Mother taught me how to sew, but she never tackled crochet.
Even if she had tried to teach me how to crochet, I’m not convinced that I could have learned. Not then.
I was a child of tenuous patience and headstrong temper. Our sessions at the sewing machine often deteriorated into battles of will. Mother would scowl over a poorly cut pattern or knotted seam. Start over and do it right this time. I would bristle, hurt by what felt like rejection. This is good enough for me, even if it isn’t perfect. I hurled the word “perfect” at her, a stone made of childish frustrations, and she tossed it back with the strength of a tested parent. I’m not looking for perfect, I just want you to do it again.
Lured by the unknown, and miserably bored with the exacting practice of the known, I would dig out a skein of yarn and one of her crochet needles. Teach me this. She would put them away again. I can’t remember how to do it.
By the time I got married, I had almost forgotten my fascination with crochet. Then I saw an afghan that my mother-in-law had made. A few years later, when my father-in-law needed heart surgery, we shared our waiting room seats with a bag of yarn and a shiny assortment of crochet needles. She taught me how to make chains and rows and squares. How to read and follow a pattern. Later, she took me shopping for yarn and helped me start my first big project. Then she laughed at my obsessive determination to make scarves for everyone I knew, plus a few afghans, all in time for Christmas.
I failed my Christmas quest that first year, but eventually did make scarves for nearly everyone. And afghans.
Like everything else, my crochet enthusiasm waxes and wanes. I’ll spend months finishing a project, then put my needles away for a year or more. Lately, in another surge of cleaning up and clearing out, I’ve been trying to use up my embarrassing mountain of yarn. (I can’t resist a yarn sale…)
This week I’m making an afghan, from a sackful of “Vanna’s Choice” yarn.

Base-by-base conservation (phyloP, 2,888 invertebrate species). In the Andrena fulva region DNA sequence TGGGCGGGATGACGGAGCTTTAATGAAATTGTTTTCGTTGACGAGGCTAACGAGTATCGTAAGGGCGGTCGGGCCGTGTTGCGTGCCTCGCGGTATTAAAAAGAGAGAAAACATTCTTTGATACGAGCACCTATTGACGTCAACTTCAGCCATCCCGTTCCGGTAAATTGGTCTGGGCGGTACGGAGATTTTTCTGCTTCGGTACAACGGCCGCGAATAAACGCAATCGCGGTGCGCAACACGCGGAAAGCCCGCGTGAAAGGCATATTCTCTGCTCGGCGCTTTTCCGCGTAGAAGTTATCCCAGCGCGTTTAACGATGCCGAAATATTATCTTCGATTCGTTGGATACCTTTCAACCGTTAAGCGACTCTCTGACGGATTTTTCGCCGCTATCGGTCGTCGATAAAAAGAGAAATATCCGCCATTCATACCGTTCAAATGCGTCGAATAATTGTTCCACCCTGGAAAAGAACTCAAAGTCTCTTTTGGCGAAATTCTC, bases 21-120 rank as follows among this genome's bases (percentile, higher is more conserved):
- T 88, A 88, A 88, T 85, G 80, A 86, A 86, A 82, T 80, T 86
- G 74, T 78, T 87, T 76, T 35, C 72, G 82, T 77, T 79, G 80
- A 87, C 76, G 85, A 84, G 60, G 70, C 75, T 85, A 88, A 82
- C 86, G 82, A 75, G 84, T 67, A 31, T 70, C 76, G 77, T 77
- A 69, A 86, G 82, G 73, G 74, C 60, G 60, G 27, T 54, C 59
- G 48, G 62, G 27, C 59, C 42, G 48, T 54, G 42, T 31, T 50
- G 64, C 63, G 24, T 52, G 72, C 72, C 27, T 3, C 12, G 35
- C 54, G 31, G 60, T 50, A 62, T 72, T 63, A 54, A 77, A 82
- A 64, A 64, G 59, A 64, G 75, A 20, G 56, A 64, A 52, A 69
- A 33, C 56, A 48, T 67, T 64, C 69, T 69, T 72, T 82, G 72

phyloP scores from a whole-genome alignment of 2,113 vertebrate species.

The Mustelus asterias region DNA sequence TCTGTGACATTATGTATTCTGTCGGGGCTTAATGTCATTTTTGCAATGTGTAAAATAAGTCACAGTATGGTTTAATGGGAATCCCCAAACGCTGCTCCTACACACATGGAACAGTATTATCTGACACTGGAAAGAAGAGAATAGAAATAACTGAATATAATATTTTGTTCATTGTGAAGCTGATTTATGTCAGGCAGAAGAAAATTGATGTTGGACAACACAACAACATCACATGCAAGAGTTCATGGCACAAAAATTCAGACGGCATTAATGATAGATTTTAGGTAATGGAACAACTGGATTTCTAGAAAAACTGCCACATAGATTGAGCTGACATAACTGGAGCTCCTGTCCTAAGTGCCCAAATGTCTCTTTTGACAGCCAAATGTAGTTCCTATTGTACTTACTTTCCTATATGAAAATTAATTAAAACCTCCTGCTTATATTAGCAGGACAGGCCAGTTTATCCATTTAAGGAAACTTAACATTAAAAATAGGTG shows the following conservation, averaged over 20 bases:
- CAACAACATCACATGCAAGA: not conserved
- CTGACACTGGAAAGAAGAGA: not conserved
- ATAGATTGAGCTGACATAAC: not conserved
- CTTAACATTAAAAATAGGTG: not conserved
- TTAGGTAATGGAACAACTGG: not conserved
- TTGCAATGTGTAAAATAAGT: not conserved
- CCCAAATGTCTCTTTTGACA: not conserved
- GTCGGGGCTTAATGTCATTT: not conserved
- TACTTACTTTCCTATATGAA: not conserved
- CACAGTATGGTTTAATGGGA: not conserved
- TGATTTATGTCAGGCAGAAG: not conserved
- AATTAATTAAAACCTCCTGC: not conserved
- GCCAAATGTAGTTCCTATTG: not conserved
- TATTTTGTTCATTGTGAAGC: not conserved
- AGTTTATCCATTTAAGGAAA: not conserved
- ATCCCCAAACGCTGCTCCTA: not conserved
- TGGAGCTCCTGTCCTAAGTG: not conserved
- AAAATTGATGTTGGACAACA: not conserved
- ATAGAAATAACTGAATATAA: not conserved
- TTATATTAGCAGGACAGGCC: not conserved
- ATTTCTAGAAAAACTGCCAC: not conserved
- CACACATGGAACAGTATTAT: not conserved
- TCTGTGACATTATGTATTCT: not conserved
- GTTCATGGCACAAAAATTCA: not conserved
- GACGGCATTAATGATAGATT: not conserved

Vanna (the cat) can’t decide whether to be flattered or shocked…
Love the photos and the story. My husband’s aunt tried to teach me to crochet. She was very patient, but at one point she gently suggested that I needed to be a bit more relaxed. My stitiches were so tight that I could barely get the hook in. I did manage to make one afghan, but then I gave up.
I also tend to pull my stitches too tight, which is part of why my current project isn’t going well. I get frustrated and impatient, but so far I haven’t reached the point of giving up. It really is an addiction, for me…
Good for you! I never could get past the frustration. Wish I could because I think the rhythm of it would be very relaxing.
Rae, should submit this article, including photos, to specialized home/crafts magazine, It’s delightful.
Thank you! 🙂
I completely understand this! I go for years making nothing and then other times (like now) I pray for friends to get pregnant so that I can make tiny blankets, hats and booties!
I usually enjoy it, once I get something started, but tonight’s work did not go well. I’ve sewn the same four squares at least five times, each time making different mistakes. Once I got to the seventh square before I had to tear it all out and start over again… 😦
That’s the sort of thing that usually leads to one of my crochet droughts… Hang in there!